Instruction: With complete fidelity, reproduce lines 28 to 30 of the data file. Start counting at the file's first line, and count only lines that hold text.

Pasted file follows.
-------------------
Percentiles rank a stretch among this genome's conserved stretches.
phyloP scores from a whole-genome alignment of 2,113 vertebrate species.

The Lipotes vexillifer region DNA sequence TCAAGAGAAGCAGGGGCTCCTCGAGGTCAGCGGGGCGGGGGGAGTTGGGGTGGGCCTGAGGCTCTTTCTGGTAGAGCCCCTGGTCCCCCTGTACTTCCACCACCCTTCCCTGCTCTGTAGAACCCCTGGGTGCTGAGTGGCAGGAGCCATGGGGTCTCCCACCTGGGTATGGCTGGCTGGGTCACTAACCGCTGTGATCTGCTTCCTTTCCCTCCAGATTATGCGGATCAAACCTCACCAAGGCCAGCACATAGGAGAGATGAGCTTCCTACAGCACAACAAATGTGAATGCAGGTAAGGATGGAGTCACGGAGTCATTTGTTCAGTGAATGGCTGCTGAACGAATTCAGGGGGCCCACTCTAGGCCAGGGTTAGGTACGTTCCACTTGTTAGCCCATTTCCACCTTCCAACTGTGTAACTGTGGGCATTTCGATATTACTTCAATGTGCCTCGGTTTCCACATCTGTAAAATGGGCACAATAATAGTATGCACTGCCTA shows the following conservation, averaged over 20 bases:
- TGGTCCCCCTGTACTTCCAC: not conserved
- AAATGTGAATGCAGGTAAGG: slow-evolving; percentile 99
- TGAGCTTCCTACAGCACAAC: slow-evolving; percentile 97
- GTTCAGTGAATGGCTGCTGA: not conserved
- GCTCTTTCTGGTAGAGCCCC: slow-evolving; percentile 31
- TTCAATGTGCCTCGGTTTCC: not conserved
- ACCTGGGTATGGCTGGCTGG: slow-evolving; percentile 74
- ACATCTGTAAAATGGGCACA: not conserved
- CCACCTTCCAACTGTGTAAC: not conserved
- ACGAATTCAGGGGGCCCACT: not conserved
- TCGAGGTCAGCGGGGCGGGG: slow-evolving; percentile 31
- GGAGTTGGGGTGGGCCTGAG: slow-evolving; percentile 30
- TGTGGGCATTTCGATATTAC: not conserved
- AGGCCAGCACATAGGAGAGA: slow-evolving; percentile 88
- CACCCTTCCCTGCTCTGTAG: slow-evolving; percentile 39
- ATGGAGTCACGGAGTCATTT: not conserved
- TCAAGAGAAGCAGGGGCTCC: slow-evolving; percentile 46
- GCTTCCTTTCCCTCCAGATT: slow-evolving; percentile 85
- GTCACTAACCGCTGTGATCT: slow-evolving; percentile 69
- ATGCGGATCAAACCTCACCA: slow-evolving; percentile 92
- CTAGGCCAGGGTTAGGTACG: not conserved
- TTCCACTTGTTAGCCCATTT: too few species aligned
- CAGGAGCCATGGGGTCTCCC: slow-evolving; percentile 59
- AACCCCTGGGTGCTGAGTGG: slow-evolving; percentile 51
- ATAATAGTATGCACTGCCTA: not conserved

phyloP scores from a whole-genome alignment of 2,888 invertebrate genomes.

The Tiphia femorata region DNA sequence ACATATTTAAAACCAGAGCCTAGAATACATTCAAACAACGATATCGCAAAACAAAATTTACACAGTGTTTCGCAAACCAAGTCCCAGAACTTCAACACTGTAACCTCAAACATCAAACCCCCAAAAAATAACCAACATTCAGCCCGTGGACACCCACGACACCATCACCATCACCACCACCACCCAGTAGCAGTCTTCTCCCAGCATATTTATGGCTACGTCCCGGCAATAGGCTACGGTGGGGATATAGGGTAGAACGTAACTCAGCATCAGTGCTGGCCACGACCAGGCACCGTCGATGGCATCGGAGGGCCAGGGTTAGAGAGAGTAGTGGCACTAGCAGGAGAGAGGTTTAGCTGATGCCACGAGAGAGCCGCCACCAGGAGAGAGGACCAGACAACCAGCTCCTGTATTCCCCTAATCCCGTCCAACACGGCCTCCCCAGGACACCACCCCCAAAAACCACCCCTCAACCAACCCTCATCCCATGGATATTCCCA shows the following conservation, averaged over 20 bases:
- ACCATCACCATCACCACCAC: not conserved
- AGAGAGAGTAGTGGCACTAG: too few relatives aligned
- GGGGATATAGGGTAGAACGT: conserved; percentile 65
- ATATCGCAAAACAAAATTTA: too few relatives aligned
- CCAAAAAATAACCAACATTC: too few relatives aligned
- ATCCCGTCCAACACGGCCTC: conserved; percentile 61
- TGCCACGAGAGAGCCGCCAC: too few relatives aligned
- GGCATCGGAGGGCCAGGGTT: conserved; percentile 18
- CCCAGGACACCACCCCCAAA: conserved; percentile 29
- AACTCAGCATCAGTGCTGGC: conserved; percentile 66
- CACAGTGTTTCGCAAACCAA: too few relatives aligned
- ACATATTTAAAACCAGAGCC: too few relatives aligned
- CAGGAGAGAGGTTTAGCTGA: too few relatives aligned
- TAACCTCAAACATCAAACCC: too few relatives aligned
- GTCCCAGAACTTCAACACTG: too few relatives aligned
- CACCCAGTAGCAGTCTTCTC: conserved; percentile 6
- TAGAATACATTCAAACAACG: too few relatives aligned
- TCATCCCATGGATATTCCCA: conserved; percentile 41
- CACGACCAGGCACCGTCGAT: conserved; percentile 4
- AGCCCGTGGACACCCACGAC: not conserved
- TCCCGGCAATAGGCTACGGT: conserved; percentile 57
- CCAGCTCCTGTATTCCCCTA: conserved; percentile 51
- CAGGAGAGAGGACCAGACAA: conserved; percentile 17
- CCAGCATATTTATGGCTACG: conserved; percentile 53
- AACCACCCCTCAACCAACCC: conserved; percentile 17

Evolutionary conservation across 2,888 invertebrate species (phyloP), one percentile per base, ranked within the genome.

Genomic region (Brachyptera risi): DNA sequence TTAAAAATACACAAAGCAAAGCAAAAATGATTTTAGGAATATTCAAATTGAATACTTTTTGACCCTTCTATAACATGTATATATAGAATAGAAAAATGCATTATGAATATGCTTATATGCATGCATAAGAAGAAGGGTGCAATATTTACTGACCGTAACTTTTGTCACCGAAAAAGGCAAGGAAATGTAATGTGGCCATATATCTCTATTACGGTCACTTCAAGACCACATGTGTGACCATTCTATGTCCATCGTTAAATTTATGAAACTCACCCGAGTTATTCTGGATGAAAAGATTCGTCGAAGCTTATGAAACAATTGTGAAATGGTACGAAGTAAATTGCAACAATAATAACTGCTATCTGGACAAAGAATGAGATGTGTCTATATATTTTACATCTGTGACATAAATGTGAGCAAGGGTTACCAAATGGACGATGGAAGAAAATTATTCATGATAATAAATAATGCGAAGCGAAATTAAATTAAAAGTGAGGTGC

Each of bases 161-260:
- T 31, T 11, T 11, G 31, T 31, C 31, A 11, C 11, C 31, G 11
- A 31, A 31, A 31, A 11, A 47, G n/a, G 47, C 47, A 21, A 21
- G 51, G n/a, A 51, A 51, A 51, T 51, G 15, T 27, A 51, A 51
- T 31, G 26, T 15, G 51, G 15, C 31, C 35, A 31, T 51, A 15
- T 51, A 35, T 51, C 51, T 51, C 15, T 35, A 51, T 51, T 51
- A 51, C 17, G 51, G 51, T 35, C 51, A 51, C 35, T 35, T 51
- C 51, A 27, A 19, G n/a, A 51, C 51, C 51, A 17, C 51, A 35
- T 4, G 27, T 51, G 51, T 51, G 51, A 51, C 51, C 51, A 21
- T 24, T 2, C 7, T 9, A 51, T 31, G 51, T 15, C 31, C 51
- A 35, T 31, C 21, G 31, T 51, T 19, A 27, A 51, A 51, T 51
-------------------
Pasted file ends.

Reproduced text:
- ATAATAGTATGCACTGCCTA: not conserved

phyloP scores from a whole-genome alignment of 2,888 invertebrate genomes.

The Tiphia femorata region DNA sequence ACATATTTAAAACCAGAGCCTAGAATACATTCAAACAACGATATCGCAAAACAAAATTTACACAGTGTTTCGCAAACCAAGTCCCAGAACTTCAACACTGTAACCTCAAACATCAAACCCCCAAAAAATAACCAACATTCAGCCCGTGGACACCCACGACACCATCACCATCACCACCACCACCCAGTAGCAGTCTTCTCCCAGCATATTTATGGCTACGTCCCGGCAATAGGCTACGGTGGGGATATAGGGTAGAACGTAACTCAGCATCAGTGCTGGCCACGACCAGGCACCGTCGATGGCATCGGAGGGCCAGGGTTAGAGAGAGTAGTGGCACTAGCAGGAGAGAGGTTTAGCTGATGCCACGAGAGAGCCGCCACCAGGAGAGAGGACCAGACAACCAGCTCCTGTATTCCCCTAATCCCGTCCAACACGGCCTCCCCAGGACACCACCCCCAAAAACCACCCCTCAACCAACCCTCATCCCATGGATATTCCCA shows the following conservation, averaged over 20 bases: